Cooking up Italian staples and baking pizza has been a Walker family tradition since 1969, first at a pizza franchise and now at their own Old Shawnee Pizza and Italian Kitchen. They use the skills they've perfected over the last 40 years to make everything from their Alfredo-topped ravioli stuffed with three types of seafood to their Midwest-style pizzas on homemade dough.
They first top their inventive pizzas with sauces such as the classic red, salsa, spicy peanut, or garlic olive oil. From there, they use their multitude of unique toppings to create most any pie their customers can dream up, barring ones that bear an uncanny resemblance to Burt Reynolds. They also cook up specialty pizzas such as the Caribbean Jerk, made with jerk sauce, chicken, onions, pineapple, and roasted red peppers.
Cuisine Type: Pizza, pasta, and appetizers
Handicap Accessible: Yes
Number of Tables: 11?25
Parking: Parking lot
Most popular offering: Pizza. Try our chicken alfredo pizza
Alcohol: Full bar
Delivery / Take-out Available: Yes
Outdoor Seating: No
Pro Tip: Try our new pizza offerings and have a frozen drink from the bar while you wait.
What is one of your most popular offerings? How is it prepared?
One of our most popular offerings is our chicken fettucini alfredo. We make our own alfredo sauce and we cook our chicken fresh right in our kitchen.
D?cor can say a lot about the type of food a restaurant serves. How does your d?cor inform or reflect your culinary practice?
Our decor reflects our casual dining experience. We have large heavy wooden chairs and tables. The front of our restaurant has floor-to-ceiling windows.
In your own words, how would you describe your menu?
Our menu is family-friendly [and] offers half sizes for kids. We offer a wide range of pastas and, of course, our pizza. We prepare our sauces every day, and we cook everything to order.
Is there anything else you want to add that we didn't cover?
We cater to large groups, ball teams, and parties. We offer a buffet line on request to groups.
Family is important at Cascone's Restaurant, a fact illustrated by the portraits adorning their lobby walls and the relatives working side by side in the kitchen and dining room since the first eatery opened four generations ago in 1954. Chef Victor Cascone draws from the family's Sicilian heritage to plate traditional pasta and meat dishes. He also draws inspiration from family members young and old to put a fresh spin on time-tested dishes, as evidenced by nachos made from pasta. That sense of camaraderie spreads to the restaurant's spacious banquet facilities, making it suitable venues for families gathering for birthday parties, rehearsal dinners, and spaghetti-slurping contests.
At two locations, The Other Place’s staff fires up ovens to bake pizzas, italian subs, and sandwiches to a golden brown—the color of Pharaoh’s mask after he eats a chocolate bar. Atop hand-made pizza crusts made from a 40-year-old recipe, the kitchen team layers toppings such as italian sausage, salami, and sun-dried tomatoes, lubricated by tomato, alfredo, and barbecue sauce. Submarine-shaped bread holds italian meats, veggies, and toppings. In both eateries’ dining areas, more than 50 TVs stream sports games. The Other Place also often entertains guests with karaoke—America’s most underappreciated sport, and the one with the least funding in most school districts.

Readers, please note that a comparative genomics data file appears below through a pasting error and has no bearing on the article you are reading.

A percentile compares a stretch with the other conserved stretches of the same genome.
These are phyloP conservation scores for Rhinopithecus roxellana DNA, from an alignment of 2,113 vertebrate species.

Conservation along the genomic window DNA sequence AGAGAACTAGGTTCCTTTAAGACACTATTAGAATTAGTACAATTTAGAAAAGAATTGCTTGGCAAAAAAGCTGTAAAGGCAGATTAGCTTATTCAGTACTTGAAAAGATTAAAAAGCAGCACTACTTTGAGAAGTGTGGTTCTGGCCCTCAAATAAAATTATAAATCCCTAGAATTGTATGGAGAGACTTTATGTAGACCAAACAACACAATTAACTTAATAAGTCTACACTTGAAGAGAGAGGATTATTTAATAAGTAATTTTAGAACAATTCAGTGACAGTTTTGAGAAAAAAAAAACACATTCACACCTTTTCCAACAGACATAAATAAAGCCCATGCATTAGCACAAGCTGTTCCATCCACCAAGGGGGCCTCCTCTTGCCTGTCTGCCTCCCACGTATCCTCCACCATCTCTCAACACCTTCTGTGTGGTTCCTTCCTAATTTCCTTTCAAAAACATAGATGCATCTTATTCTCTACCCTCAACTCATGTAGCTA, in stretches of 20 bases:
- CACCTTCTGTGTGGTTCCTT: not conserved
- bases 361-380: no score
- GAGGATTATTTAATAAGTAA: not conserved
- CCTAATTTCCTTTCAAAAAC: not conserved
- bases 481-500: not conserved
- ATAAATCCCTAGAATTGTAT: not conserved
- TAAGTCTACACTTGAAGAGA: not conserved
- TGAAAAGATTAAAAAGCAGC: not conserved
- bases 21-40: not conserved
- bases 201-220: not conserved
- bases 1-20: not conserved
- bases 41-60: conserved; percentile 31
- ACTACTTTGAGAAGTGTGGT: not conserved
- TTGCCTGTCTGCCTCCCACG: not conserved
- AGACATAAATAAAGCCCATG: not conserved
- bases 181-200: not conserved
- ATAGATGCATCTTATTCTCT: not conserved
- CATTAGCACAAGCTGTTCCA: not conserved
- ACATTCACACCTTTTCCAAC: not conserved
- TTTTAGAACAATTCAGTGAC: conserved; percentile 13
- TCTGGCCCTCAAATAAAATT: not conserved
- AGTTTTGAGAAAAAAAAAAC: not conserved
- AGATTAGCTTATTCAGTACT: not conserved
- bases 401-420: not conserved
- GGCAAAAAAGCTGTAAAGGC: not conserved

Founded in 1964 by a tile maker as an edible canvas on which to practice his square-cutting, Imo’s original St. Louis–style pizza features a thin, cracker-crisp crust topped with homemade sauce and Provel cheese, then sliced into squares. The love child of a culinary fromage a trois between cheddar, Swiss, and provolone cheeses, Provel melts into a soft, creamy pool reminiscent of the delicious dairy lagoons tucked away high in the Swiss Alps, and can be enjoyed on Imo’s pizza for its minimalistic beauty or as a blank canvas for a DIY pizza experience ($12.38–$14.76 base price for a large). Pile on any of Imo’s 14 fresh toppings—including pepperoncini, hamburger, Canadian bacon, and jalapeno—or indulge in one of its popular specialty pies (less than $20 at either location). The all-meat pizza combines sausage, hamburger, bacon, Canadian bacon, and pepperoni, while the veggie deluxe (mushroom, onion, green pepper, and tomato) hosts a stately garden party in one’s mouth.
Ricco’s Italian Bistro is your destination for a romantic dinner retreat. Start off fresh with the classic Bruschetta appetizer and follow with a crispy spinach or Mediterranean salad. Ricco’s specialties include dishes such as Mushroom Risotto, Chicken Florentine and Veal Scallopini. The pasta menu features staple favorites like Fettuccine Alfredo and Spaghetti with Ricco’s marinara, while the pizza menu offers all that one would want in a pizza. For those who just can’t decide on which pizza to order, there is a pizza entitled the Garbage Truck pizza which includes pepperoni, spicy Italian sausage, mushroom, onion, green pepper, mozzarella, provolone and Ricco’s marinara sauce. Guests should plan to visit at least every day of the week to take advantage of the delectable daily specials.